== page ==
My research and senior teaching explore the varied, contentious, and often zany literature of ?the long eighteenth century," the period from the heyday of John Dryden and Aphra Behn to that of Jane Austen.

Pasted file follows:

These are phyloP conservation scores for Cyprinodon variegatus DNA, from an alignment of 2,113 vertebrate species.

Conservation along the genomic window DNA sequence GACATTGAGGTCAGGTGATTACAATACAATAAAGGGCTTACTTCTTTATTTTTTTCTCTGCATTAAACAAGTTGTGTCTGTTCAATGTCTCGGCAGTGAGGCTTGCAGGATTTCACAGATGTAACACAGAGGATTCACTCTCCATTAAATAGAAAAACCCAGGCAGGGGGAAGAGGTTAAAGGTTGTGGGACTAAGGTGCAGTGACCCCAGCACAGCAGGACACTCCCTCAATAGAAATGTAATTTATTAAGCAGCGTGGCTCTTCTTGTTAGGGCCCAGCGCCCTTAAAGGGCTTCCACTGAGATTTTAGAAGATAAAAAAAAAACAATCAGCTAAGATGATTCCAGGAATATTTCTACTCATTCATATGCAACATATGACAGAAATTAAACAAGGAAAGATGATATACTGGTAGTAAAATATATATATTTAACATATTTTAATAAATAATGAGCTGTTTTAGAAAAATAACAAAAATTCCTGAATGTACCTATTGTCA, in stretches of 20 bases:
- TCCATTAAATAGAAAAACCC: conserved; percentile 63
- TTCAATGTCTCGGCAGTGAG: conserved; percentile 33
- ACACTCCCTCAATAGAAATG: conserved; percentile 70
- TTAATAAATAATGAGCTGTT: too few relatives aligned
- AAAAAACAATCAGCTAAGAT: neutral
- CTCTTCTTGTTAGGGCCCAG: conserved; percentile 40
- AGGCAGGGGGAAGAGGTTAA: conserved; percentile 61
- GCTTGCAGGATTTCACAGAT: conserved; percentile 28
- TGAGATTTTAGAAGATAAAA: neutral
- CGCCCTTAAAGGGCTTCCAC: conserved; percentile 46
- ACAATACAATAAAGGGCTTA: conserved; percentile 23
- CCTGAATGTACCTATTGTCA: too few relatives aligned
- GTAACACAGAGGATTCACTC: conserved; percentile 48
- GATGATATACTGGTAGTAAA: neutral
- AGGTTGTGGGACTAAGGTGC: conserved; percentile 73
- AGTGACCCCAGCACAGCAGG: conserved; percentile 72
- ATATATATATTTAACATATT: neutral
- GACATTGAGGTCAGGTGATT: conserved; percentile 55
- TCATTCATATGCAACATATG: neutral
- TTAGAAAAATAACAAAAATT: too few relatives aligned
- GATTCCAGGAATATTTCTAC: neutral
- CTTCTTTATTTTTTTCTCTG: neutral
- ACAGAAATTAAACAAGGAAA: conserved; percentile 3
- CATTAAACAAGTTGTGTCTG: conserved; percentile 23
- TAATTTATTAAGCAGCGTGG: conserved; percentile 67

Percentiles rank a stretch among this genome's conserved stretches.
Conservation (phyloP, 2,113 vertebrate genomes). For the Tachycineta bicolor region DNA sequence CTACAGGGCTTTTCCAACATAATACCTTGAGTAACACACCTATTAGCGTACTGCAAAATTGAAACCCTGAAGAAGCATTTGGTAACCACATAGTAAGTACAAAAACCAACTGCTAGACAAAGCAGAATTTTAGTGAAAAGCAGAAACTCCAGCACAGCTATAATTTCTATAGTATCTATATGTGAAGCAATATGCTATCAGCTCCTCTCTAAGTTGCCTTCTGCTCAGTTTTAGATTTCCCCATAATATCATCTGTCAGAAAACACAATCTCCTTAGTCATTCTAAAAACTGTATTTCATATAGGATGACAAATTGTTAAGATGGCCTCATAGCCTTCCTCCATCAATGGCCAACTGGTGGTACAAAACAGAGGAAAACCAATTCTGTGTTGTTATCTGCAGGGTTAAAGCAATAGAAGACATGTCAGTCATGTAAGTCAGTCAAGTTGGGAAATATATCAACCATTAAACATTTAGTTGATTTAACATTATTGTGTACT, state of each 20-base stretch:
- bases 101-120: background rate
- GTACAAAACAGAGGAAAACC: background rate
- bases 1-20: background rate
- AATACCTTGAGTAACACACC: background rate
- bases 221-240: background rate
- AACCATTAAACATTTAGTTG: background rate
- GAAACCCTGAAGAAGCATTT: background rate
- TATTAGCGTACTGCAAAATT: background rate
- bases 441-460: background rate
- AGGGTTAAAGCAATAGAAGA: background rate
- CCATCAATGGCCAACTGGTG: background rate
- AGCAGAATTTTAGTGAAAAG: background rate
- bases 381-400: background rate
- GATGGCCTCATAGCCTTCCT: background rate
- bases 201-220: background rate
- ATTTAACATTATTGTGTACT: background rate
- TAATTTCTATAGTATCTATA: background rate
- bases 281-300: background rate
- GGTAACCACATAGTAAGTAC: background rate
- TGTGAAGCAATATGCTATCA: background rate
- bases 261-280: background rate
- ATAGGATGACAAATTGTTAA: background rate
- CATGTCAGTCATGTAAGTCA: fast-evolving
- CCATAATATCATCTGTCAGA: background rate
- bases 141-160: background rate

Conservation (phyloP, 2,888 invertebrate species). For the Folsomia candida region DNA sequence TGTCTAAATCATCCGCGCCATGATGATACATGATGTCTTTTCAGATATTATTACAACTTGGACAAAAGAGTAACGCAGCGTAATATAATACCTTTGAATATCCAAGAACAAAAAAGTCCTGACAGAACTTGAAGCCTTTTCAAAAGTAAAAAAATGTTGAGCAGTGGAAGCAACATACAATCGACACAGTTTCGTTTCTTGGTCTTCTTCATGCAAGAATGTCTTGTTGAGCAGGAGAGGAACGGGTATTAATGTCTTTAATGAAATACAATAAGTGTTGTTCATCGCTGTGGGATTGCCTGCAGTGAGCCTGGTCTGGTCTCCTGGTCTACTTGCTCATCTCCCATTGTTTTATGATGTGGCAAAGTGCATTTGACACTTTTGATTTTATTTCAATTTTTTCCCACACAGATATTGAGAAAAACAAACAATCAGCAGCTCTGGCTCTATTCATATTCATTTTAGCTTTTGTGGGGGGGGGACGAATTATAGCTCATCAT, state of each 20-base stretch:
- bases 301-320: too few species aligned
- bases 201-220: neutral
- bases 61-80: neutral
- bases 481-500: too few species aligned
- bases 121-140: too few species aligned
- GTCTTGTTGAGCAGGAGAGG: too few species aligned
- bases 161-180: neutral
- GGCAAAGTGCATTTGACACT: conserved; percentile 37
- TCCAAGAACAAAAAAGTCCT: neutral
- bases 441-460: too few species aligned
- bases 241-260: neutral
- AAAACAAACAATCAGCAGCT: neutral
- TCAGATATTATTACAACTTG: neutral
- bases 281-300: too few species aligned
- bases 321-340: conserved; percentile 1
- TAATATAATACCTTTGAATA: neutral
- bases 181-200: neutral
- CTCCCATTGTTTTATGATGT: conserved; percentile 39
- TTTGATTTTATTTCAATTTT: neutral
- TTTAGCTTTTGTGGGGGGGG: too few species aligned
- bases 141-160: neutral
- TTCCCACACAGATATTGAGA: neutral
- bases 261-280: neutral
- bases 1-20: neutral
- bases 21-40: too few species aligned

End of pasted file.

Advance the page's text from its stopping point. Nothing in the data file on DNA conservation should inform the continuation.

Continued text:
I am especially interested in fiction in English from the writings of Jonathan Swift, Eliza Haywood, and their contemporary, Daniel Defoe, to the novels of Laurence Sterne, Frances Burney, and Jane Austen. In the emerging marketplace for fiction, self-consciously learned (and masculine) authors like Swift, Henry Fielding, and Sterne jostle for readers in competition with upstarts like Delarivier Manley, Defoe, and Haywood, who develop enduring literary and commercial strategies. Haywood is the first English writer to win literary fame as a novelist. Other writers established themselves on the stage or in journalism. Since the novel emerges from a morass of political polemic--Swift, Defoe, and Manley were paid propagandists--I found myself writing a political biography of Jonathan Swift-satirist, English government propagandist, opposition spokesman for an emergent Anglo-Irish nationalism, and author of a pair of influential anti-novels, A Tale of a Tub (1704) and Gulliver's Travels (1709). In my teaching, I try to address as diverse a community of writers and students as possible, communicating something of the energy, the wit, and the odd (post)modernity of Restoration and eighteenth-century writing.